Merge rule options:

  • Sum of all municipal totals
  • Average of Yes/No
  • Average
  • Weighted average
  • Minimum value across all municipalities
  • Maximum value across all municipalities

*For the purposes of this report “Vancouver” encompasses Burnaby, City of Vancouver, Coquitlam, Delta, Langley, Maple Ridge, New Westminster, North Vancouver, Pitt Meadows, Port Coquitlam, Port Moody, Richmond, Surrey, West Vancouver, and White Rock.
*For the purposes of this report “Victoria” encompasses the City of Victoria, Colwood, Esquimalt, Langford, Oak Bay, and Saanich.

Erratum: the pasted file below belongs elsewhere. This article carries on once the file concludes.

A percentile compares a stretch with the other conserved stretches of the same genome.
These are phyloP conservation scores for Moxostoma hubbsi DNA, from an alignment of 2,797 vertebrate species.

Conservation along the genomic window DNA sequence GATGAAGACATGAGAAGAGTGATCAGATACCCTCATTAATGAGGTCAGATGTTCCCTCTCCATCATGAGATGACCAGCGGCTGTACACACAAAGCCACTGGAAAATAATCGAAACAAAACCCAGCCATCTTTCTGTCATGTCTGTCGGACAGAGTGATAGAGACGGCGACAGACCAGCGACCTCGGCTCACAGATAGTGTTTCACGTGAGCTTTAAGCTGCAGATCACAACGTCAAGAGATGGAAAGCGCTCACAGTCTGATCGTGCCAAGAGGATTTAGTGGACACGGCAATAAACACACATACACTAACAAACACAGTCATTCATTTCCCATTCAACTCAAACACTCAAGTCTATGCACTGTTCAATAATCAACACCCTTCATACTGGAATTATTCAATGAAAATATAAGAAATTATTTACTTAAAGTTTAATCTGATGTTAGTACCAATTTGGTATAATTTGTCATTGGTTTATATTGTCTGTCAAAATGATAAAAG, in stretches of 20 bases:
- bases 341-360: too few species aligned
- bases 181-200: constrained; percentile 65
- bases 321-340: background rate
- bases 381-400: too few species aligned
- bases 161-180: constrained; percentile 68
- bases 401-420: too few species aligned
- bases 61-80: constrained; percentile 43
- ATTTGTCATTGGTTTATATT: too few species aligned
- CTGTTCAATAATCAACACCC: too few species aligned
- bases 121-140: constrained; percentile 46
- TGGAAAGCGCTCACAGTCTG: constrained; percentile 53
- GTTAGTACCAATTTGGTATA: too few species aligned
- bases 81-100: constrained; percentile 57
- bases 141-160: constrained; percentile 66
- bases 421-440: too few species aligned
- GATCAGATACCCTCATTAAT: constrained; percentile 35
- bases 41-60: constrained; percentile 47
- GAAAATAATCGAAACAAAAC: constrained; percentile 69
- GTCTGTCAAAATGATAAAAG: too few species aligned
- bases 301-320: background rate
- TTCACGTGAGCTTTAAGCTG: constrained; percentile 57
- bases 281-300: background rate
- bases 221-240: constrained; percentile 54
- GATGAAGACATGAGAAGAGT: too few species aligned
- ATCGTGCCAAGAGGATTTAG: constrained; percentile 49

YouthfulCities is a social enterprise, and therefore we will publicly release the scoring but not the individual data points. Sources for each of the data points can be found on the PIVOT Hub. For indicators that were not collected by PIVOT sources can be found in appendix 1 below. If there is interest in the data points, please feel free to contact us. The data will be available for youth in order to encourage the use of the index for improving their cities. A small fee will be applied to this service for non-youth. A short explanation as to which data is requested and the data’s intended use will be part of the request process.

All scores were calculated within a Google sheet and human error is possible.